Issue by Issue – War is Hell #2

Artists – Jay Scott Pike, Bill Benulis, Gene Colan, Syd Shores
Inker – Jack Abel

The second issue of War is Hell is yet another book packed with reprints which matters little as it features tales from all sorts of wars and each one of them could not be more different. The first entitled Spit and Polish is about a group of soldiers who seem fairly lacklustre and lazy and yet, when it comes time to fight, they could not be more different than how they appear to the naked eye. Because of their reputation, a young Lieutenant is sent to get them into fighting shape, to do things by the book and yet, after seeing them in action and going through a battle with them, the Lieutenant is more than impressed and relates that back to his superiors. A second story called Mud takes place during the First World War and finds a ragtag bunch of soldiers stuck in that very thing while trying to hold back the Bosche (the Germans). They do what they can and with a bit of luck and a plan from one young Texan, they and a bunch of horses manage to do what was before an impossibility. Action on Hill 202 is the third feature in this book and it finds a group of men stuck in their foxholes in Korea as the snow sets in while the enemy waits for them to make a mistake. They are cold and tired and are seemingly unable to catch a break but there is a moment when the enemy has stopped shelling them and they believe it is their chance to make a move. Fate has other things in mind though as their weapons are all frozen, as are the enemies and then luck steps in as one lone man has a gun that works, a man they have nicknamed Cuddles for sleeping with his gun. Thanks to that very action, his gun remained in working order and the enemy soon felt the wrath of that one lone weapon. In the final tale to close out this book, one called String Bean, refers to a man taller than most, one who is unable to duck down low enough to avoid the enemy which gives them the advantage. The enemy faced today are the Native Americans led by the man named Black Hawk and he does not have a chance in the world despite the slight advantage that String Bean’s height gives them. What follows is what one might expect but there is a moment where things might have gone bad except the army would turn to String Bean and his tall figure in their time of need. Altogether, this made for a fine bevy of tales by a plethora of solid artists who would make it as exciting as possible. A solid book from cover to cover.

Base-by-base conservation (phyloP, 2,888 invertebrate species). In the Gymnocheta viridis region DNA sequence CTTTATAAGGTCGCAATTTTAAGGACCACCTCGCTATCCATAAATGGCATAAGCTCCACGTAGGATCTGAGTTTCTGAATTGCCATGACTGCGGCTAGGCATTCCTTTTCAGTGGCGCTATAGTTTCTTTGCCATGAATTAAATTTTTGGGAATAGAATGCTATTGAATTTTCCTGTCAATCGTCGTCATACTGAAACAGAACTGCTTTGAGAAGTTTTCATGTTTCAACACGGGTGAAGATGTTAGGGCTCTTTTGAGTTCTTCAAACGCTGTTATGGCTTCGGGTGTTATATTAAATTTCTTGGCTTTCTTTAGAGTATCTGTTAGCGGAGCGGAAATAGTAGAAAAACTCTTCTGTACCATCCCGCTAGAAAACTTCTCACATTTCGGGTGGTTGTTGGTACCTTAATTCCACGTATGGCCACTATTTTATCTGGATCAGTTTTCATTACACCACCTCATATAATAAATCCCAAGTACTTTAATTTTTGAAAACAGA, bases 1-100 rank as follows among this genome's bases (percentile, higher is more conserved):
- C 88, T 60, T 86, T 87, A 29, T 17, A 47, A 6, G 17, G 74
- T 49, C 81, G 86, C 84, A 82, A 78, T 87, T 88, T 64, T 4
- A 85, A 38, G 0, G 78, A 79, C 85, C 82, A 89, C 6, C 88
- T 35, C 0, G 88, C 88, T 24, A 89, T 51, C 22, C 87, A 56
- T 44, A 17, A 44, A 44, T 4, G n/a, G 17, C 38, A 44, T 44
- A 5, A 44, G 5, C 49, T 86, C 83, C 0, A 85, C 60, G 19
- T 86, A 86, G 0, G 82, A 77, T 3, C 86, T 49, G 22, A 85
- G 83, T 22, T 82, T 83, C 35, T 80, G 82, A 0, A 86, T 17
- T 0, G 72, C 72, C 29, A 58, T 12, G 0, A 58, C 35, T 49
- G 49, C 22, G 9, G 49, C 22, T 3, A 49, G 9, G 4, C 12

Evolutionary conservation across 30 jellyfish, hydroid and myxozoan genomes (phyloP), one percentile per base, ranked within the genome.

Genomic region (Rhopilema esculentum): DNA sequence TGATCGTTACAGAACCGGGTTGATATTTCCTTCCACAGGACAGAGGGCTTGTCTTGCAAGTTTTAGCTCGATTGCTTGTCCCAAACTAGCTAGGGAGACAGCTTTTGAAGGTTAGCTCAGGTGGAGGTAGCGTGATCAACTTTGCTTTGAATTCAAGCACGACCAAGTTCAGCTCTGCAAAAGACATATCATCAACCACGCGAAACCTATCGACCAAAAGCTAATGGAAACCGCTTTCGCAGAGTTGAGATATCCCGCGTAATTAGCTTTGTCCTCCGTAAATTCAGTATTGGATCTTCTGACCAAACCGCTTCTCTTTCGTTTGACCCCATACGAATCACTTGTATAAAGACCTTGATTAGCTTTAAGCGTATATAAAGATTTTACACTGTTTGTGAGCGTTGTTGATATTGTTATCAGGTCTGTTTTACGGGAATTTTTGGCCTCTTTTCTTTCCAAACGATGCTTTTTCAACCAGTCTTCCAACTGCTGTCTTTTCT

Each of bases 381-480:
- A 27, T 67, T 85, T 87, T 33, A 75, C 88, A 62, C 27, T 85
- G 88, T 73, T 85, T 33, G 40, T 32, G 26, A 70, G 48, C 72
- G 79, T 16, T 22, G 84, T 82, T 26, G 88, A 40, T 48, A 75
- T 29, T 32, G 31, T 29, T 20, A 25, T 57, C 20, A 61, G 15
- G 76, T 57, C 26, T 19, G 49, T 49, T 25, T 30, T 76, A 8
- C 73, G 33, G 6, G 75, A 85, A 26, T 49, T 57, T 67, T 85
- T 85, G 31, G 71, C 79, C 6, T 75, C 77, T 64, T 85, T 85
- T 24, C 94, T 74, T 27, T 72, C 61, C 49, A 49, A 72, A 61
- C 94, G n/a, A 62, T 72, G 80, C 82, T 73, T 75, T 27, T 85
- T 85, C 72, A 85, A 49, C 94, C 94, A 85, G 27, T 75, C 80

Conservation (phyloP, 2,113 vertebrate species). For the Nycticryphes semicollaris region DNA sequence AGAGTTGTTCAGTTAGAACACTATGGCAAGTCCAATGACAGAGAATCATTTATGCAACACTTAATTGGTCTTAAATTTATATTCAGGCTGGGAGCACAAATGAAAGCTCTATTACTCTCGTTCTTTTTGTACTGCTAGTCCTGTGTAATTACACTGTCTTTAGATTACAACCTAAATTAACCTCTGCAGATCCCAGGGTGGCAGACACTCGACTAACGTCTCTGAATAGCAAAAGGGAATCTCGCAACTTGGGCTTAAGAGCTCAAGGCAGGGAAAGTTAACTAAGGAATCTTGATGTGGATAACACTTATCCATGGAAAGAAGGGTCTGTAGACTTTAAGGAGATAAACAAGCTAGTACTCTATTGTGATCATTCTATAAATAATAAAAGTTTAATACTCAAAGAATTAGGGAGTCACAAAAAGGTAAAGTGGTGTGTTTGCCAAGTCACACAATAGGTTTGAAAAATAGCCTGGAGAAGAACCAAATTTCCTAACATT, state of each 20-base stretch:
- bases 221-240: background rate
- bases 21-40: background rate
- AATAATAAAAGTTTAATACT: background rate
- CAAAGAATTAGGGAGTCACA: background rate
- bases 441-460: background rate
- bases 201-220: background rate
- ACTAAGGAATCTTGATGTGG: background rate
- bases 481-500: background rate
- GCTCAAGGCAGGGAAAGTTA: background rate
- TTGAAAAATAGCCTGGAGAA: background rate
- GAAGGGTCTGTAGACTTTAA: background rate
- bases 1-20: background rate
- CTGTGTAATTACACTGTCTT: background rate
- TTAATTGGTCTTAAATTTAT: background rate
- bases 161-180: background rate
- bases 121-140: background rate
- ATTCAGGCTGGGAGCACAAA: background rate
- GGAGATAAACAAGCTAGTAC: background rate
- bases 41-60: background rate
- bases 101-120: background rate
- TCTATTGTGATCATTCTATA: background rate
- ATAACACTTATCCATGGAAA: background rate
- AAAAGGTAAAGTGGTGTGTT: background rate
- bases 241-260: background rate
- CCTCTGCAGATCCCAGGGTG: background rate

3.5 out of 5

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